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I am not able to figure out where I am going wrong. The question is this -

A total of $2n$ people, consisting of $n$ married couples, are randomly seated (all possible orderings being equally likely) at a round table where men and women are to sit alternately. Let $C_i$ denote the event that the members of couple $i$ are seated next to each other, $i = 1, . . . , n$.

(a) Find $P(C_i)$.

(b) For $j \neq i$, find $P(C_j|C_i)$.

For part (a), my reasoning goes as follows - Pick a man and place him at a particular position. Then, his partner can be choosen in $1$ way and she can be seated in $2$ ways. Then remaining $n-1$ men and $n-1$ women can be seated in $(n-1)!(n-1)!$ ways. The total number of ways of seating $n$ men and $n$ women is $n!(n-1)!$. So, probability is $2/n$.

For part (b), I am starting in same way - Pick a man and place him at a particular position. Then, his partner can be choosen in $1$ way and she can be seated in $2$ ways. Now pick another man, which can be done in $n-1$ ways and his partner, and they can be seated in $n-1$ positions (as there are $n-1$ remaining positions for men and women to sit in alternate positions). Remaining $n-2$ men and $n-2$ women can be seated in $(n-2)!(n-2)!$ ways. So,

$P(C_i\cap C_j) = 2(n-1)^2(n-2)!(n-2)!/(n!(n-1)!) = 2/n$

and $P(C_i) = 2/n$ (from part (a) )

So, $P(C_j|C_i) = P(C_i\cap C_j)/P(C_i) = (2/n)/(2/n) = 1$

I don't understand here where I am going wrong.

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  • $\begingroup$ you see arranging n-1 men and n-1 women have (n-2)!(n-1)!.But after that there are 2n-2 gaps for married couple in which they can be put in only one way(so that they sit alternatively).So the answer was right , but method was wrong! $\endgroup$ Feb 8, 2020 at 18:19
  • $\begingroup$ First of all your interpretation of question in 2nd part is wrong because we have fixed the 2 couples who need to together (j is a fixed number like i). Secondly if it was correct then the way you have counted will contain a lot of repeated cases. Let's say first you selected 1st couple , then selected 2nd couple and made them 2 sits right of first couple . Then arranging n-2 couples it is possible 3rd couple sits together and put them 4 seats left of first couple.This is also possible if you selected 3rd couple before 2nd and while arranging n-2 couples made 2nd couple sit together. $\endgroup$ Feb 8, 2020 at 18:31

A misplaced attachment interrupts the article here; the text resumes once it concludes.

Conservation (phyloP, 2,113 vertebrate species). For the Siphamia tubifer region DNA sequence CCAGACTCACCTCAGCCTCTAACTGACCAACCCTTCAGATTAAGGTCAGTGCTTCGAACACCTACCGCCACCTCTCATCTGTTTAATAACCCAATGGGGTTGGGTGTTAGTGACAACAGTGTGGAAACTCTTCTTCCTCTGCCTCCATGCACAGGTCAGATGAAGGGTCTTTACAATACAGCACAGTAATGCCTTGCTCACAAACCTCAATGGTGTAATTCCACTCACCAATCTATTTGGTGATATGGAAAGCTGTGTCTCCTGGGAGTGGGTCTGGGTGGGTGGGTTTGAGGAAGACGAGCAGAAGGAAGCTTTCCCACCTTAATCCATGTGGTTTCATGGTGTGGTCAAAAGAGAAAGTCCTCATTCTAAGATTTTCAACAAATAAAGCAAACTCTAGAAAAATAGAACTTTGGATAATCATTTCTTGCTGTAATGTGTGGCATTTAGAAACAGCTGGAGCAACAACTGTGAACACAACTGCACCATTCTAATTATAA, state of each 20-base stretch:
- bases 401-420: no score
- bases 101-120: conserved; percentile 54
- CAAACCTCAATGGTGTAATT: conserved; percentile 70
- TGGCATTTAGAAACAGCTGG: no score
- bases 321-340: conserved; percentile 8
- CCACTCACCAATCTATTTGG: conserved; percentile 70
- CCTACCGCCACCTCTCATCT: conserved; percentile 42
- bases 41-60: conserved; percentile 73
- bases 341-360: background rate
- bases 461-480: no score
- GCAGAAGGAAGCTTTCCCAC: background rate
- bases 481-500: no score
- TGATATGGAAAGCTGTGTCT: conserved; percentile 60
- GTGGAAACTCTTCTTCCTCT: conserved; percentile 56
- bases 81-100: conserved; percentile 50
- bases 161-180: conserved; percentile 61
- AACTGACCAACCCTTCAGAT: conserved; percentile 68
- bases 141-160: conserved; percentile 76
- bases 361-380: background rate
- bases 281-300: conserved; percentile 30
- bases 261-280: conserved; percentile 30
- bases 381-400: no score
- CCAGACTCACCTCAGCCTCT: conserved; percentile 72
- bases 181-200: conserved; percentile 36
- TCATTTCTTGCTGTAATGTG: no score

1 Answer 1

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(a) Fix one of the partners in the couple. The other one is equally likely to be in any of the remaining $2n-1$ places, of which $2$ are next to the first partner, so $P(C_i)=\frac2{2n-1}$.

(b) If couple $i$ are seated next to each other, that leaves $2n-2$ seats in a row. All selections of two of these seats for couple $j$ are equally likely. There are $\binom{2n-2}2$ such selections, and $2n-3$ of them have adjacent seats, so $P(C_j\mid C_i)=\frac{2n-3}{\binom{2n-2}2}=\frac{2(2n-3)}{(2n-2)(2n-3)}=\frac1{n-1}$.

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  • $\begingroup$ Have you accounted for the fact stated in the problem that seating alternates men and women around the table? $\endgroup$
    – paw88789
    Feb 8, 2020 at 18:12
  • $\begingroup$ @paw88789: I don't see how that's relevant (unless we have some prior for the gender composition of couples, but none is specified). $\endgroup$
    – joriki
    Feb 8, 2020 at 18:14
  • $\begingroup$ @joriki women need to sit in alternate manner so total available seats are n for a woman.It's not possible that her partner sits seat away from him $\endgroup$ Feb 8, 2020 at 18:15
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    $\begingroup$ @paw88789: Well, I didn't feel like making old-fashioned (a.k.a. heteronormative) assumptions that the OP may or may not have forgotten to state – I answered the question exactly as posed. $\endgroup$
    – joriki
    Feb 8, 2020 at 18:18
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    $\begingroup$ @joriki I just want a solution that gives me the answer that matches in the book (of course assuming that it is correct). If you can get the answer using your assumptions, I will be very happy to accept the answer and also my fault for not considering those assumptions. $\endgroup$
    – Ankit Seth
    Feb 10, 2020 at 13:30

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